The story of the ‘queen of flowers’

The rose has been associated with everything from debauchery to purity. Joobin Bekhrad explores the myths and meanings behind one of fashion’s favourite motifs.

“It might well be said of this beautiful flower, that nature has exhausted herself in trying to lavish on it the freshness of beauty, of form, perfume, brilliancy, and grace.” This is how Charlotte de la Tour describes the rose in her famous book Le Langage des Fleurs (The Language of Flowers). In it, the rose occupies a central and almost hallowed position. Her sentiments were nothing new; before the publication of her book in 1819, the rose had – for millennia – been prized for its beauty, both aesthetic and olfactory. Like de La Tour, the Greek writer Achilles Tatius called the rose the “queen of flowers” in the second century AD, and to Persian poets like Hafez, its loveliness was unrivalled. And the rose continues to be strongly associated with beauty today, as it does with love; but within its folds lie many other connotations, some of which aren’t as rosy. Ravishing: The Rose in Fashion, an exhibition at New York’s Fashion Institute of Technology, explores the myriad meanings of what is perhaps the most symbolically rich – and controversial – flower, not only in fashion but in everything from mythology and literature to religion and politics.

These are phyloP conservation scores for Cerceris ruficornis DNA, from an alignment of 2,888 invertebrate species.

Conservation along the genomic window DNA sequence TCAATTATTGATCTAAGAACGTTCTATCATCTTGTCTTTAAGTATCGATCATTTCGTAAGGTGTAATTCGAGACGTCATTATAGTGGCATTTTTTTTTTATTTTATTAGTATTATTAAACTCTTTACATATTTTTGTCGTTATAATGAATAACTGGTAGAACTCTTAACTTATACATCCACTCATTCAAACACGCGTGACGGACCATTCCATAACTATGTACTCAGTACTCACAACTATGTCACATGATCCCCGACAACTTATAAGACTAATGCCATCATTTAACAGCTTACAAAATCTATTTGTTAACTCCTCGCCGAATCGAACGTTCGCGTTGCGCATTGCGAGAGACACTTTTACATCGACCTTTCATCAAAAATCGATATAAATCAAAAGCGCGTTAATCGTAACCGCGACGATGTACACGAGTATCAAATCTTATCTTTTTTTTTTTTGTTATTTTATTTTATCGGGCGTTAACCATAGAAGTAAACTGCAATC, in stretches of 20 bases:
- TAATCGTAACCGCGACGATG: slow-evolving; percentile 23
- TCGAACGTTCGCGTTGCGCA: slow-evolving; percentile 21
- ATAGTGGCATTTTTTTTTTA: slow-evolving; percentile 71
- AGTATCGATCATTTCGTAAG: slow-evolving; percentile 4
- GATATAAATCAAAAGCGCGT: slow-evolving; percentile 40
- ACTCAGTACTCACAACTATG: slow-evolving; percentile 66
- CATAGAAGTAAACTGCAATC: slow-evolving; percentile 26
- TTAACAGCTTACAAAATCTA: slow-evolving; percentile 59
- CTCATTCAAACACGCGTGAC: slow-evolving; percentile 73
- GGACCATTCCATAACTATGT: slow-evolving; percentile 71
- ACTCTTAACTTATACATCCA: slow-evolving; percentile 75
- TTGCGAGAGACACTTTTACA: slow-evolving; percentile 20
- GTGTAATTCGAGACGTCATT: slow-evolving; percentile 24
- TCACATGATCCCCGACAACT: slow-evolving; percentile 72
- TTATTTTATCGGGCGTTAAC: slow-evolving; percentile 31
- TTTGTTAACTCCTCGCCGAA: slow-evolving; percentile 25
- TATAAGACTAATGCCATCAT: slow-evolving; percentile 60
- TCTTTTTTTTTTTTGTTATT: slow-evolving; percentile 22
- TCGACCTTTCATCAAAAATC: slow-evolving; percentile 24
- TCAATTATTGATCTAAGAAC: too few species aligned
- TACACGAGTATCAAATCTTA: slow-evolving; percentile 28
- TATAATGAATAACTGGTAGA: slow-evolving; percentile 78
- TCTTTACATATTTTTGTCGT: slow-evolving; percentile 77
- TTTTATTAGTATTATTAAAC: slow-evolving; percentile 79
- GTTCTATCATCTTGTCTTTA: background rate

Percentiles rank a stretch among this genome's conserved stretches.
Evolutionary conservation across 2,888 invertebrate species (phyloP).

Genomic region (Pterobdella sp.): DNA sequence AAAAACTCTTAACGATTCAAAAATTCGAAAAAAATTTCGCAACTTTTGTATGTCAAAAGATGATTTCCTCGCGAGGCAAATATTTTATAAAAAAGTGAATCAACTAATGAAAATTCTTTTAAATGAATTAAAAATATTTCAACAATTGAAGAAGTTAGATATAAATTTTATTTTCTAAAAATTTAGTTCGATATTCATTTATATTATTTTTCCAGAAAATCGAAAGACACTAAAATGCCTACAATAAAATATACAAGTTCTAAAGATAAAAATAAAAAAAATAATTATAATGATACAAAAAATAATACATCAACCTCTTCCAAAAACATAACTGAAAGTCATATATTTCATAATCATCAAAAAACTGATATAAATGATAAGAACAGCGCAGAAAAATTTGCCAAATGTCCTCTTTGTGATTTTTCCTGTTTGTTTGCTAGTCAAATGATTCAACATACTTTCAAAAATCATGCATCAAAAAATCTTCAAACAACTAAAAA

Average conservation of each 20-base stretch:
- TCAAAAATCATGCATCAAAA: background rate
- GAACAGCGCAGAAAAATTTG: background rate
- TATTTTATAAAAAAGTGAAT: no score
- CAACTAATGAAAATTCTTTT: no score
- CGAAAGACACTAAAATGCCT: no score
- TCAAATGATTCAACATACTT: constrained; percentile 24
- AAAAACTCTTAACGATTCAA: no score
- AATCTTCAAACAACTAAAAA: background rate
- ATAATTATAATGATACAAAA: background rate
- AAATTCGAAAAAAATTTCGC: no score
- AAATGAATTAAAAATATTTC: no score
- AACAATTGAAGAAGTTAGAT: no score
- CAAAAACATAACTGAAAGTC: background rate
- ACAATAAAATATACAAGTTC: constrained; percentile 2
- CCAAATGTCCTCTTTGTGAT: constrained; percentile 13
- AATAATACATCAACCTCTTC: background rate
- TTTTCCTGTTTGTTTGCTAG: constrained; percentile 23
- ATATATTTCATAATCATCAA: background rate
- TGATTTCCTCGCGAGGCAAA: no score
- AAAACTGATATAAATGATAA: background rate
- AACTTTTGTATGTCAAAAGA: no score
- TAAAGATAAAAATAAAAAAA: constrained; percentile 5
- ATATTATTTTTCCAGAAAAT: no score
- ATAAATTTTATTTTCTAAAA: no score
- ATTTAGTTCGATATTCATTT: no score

Read more at BBC Style (Joobin Bekhrad)


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